Examples of butterfly effect
Examples of butterfly effect
Where does butterfly effect come from?
The idea behind the butterfly effect was proposed by Edward Lorenz, a meteorologist and mathematician, in the 1960s. Lorenz was working with computer models for predicting the weather when he found that small rounding differences in input numbers caused significant changes in the results. He proposed that small differences at the outset can make for large differences in the results, making longterm weather forecasting highly difficult if not impossible.
Lorenz described this proposal in a 1963 paper, “The Predictability of Hydrodynamic Flow.” Lorenz wrote in the paper that another meteorologist criticized the idea by arguing that if it were true, then a single flap of a sea gull’s wings could affect the weather. Lorenz memorably retorted that “the most recent evidence seems to favor the gulls.”
When Lorenz gave a talk on the subject in 1972 at a conference of the American Association for the Advancement of Science, fellow meteorologist Philip Merilees led a meteorology session and memorably called Lorenz’s talk Predictability; Does the Flap of a Butterfly’s Wings in Brazil Set Off a Tornado in Texas? Since Lorenz’s talk, locations and outcomes have varied but the butterfly and its wing flaps remain the same. Examples include a butterfly flapping its wings in Central Park causing rain in China or a butterfly flapping its wings in New York causing a hurricane in Japan.
Lorenz’s insights influenced a new field of mathematics called chaos theory. Chaos theory deals with systems that are deterministic, not random, but still volatile, and has been applied to many fields, including biology and economics.
In the 1970–80s, butterfly effect spread to academia and then on to popular culture. Articles referencing the butterfly effect appeared in various scientific journals. In 1985, the concept was notably adopted in a self-help book, Tapping Your Secret Source of Power. After explaining the meteorological use of the butterfly effect, the author proposes that the small actions someone takes in the present can have a powerful impact on one’s future.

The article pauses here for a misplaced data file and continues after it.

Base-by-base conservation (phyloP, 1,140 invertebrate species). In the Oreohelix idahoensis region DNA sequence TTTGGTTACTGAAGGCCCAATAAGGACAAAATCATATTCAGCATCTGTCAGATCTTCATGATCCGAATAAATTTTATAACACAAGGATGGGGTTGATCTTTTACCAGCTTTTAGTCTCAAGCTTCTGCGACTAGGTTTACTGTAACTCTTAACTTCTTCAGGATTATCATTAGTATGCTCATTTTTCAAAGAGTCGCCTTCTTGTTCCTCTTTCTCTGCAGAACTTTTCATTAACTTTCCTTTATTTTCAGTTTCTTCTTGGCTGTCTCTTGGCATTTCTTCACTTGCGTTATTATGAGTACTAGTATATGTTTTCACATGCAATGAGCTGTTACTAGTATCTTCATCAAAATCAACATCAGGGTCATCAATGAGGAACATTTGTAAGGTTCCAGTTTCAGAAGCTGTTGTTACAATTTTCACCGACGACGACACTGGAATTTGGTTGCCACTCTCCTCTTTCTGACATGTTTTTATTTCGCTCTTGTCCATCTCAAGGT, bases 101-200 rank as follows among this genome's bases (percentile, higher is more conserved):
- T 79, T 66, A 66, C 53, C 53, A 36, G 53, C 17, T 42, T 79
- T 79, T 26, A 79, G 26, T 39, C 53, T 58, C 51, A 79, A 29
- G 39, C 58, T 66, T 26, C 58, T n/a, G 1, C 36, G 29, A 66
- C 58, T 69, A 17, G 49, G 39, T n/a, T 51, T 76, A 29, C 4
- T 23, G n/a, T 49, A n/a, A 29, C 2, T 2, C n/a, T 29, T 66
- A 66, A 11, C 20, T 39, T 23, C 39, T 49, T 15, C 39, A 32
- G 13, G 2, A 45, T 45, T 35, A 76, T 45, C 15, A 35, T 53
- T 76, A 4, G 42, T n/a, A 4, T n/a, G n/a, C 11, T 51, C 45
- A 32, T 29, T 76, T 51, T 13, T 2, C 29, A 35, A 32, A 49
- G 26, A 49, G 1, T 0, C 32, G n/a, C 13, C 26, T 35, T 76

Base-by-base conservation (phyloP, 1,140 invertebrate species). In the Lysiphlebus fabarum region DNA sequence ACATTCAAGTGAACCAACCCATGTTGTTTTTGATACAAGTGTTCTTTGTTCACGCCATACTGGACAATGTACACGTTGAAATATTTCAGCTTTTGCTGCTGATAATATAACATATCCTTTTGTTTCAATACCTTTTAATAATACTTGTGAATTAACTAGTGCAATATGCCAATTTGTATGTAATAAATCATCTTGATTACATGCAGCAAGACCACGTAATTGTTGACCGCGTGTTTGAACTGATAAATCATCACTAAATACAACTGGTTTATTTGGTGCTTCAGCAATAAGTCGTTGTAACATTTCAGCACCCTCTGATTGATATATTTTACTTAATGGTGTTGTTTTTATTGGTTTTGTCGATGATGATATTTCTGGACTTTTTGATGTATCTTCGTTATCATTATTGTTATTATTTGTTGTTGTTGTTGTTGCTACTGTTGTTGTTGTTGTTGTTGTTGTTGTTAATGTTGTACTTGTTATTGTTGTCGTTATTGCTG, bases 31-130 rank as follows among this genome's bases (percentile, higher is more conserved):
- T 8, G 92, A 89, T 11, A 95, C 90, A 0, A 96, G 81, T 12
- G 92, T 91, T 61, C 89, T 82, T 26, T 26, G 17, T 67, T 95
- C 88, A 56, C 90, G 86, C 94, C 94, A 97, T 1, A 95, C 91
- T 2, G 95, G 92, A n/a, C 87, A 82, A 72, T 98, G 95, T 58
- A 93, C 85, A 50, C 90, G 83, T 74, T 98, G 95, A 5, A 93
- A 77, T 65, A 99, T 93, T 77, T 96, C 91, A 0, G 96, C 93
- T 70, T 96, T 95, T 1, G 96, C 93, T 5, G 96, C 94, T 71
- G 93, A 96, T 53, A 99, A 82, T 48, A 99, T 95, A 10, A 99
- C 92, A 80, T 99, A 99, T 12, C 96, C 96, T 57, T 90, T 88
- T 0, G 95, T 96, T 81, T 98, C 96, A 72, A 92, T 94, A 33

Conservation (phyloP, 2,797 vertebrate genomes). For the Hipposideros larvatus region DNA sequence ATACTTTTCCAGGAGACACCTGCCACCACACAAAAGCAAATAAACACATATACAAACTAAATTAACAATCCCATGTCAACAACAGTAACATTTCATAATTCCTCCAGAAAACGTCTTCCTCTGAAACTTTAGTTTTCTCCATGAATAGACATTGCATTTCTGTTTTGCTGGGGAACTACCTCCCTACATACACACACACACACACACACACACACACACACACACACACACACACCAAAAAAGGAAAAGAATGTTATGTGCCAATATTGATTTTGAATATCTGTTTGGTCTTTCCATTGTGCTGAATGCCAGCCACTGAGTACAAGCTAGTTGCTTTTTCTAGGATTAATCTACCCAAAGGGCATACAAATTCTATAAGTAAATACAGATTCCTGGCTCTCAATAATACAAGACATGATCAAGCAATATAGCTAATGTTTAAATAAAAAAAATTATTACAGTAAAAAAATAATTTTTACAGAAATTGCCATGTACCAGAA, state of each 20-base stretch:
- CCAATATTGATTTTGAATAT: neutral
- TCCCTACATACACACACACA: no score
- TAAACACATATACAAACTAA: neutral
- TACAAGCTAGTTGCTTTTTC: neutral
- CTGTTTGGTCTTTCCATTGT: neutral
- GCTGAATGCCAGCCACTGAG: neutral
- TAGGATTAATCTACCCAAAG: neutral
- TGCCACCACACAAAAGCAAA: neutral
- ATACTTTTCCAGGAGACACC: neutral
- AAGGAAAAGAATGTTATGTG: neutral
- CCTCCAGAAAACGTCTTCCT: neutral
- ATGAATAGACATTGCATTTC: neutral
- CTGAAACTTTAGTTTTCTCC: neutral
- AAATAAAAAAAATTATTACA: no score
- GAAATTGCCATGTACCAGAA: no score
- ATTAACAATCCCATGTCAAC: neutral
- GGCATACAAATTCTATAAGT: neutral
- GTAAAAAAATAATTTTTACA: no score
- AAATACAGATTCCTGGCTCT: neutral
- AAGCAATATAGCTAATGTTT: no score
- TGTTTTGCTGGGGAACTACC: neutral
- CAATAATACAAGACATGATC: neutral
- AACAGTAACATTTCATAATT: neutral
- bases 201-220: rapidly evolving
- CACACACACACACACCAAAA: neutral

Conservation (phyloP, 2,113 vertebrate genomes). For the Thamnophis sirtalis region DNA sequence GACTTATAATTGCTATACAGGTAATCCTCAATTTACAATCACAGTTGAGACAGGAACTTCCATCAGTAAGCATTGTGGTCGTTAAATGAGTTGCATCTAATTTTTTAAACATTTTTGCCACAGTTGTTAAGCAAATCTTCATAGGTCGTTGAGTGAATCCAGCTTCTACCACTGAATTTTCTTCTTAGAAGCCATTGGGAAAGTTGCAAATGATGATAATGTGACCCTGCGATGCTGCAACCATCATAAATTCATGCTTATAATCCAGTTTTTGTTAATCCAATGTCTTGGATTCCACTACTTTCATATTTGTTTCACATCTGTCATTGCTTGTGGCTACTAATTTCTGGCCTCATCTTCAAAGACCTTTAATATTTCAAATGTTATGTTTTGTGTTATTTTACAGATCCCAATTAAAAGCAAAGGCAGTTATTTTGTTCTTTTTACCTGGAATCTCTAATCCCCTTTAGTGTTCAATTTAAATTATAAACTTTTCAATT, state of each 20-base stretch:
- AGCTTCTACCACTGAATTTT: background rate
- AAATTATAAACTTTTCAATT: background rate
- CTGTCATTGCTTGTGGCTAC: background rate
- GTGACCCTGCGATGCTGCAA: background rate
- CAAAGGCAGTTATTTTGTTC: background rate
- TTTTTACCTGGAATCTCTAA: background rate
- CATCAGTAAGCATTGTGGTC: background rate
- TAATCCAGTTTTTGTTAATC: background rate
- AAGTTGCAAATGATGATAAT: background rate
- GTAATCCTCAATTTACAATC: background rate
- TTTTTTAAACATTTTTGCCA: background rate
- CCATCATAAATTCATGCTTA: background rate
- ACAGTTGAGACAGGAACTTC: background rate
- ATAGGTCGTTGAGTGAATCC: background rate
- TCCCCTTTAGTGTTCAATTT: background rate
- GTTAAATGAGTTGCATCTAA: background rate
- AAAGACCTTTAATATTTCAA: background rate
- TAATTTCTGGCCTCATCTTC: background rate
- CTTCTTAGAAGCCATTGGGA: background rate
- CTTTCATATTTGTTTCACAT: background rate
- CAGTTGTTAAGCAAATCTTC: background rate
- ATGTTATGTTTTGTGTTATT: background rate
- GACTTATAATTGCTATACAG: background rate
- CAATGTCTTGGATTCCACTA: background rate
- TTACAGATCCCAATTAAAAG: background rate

Who uses butterfly effect?
The concept of the butterfly effect has been applied not just to weather but also to business, economics, and even individual’s lives.
Outside of technical applications, the butterfly effect is sometimes referenced metaphorically to describe how seemingly small actions or events can have larger consequences on one’s life. Colloquially, people may cite the butterfly effect in speech and writing to help explain, justify, or simply characterize how something trivial got out of hand.
The butterfly effect has also been referenced numerous times in popular culture. Ray Bradbury’s 1952 short story “A Sound of Thunder” is often associated with the butterfly effect although it predates Lorenz’s work and Lorenz has said he was not aware of the story when he formulated his theory. In “A Sound of Thunder,” a time traveler inadvertently alters the present by stepping on a butterfly in the past. The story was parodied in a 1994 Simpsons episode.
A 2004 movie, The Butterfly Effect, explores a concept similar to Bradbury’s. The protagonist can change events in his past, but doing so has unpredictable consequences for the present. A sequel followed in 2006.
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In 2015, the popular cartoon show The Amazing World of Gumball portrayed the butterfly effect in a more straightforward way, with the release of a butterfly causing chaos. Until Dawn, a video game released in 2015, utilized a game mechanic called the butterfly effect. A butterfly icon appears on the screen during events that lead to branching narratives. In 2017, hip-hop artist Travis Scott released a song, “Butterfly Effect,” where he reflects on the quality of his new life compared to the rough-and-tumble challenges of his old one.
On social media, many people may use filters to display butterflies on their selfies, punningly calling it the butterfly effect. Others may post pictures of their hair or makeup styled in some way to evoke butterflies, also calling it the butterfly effect.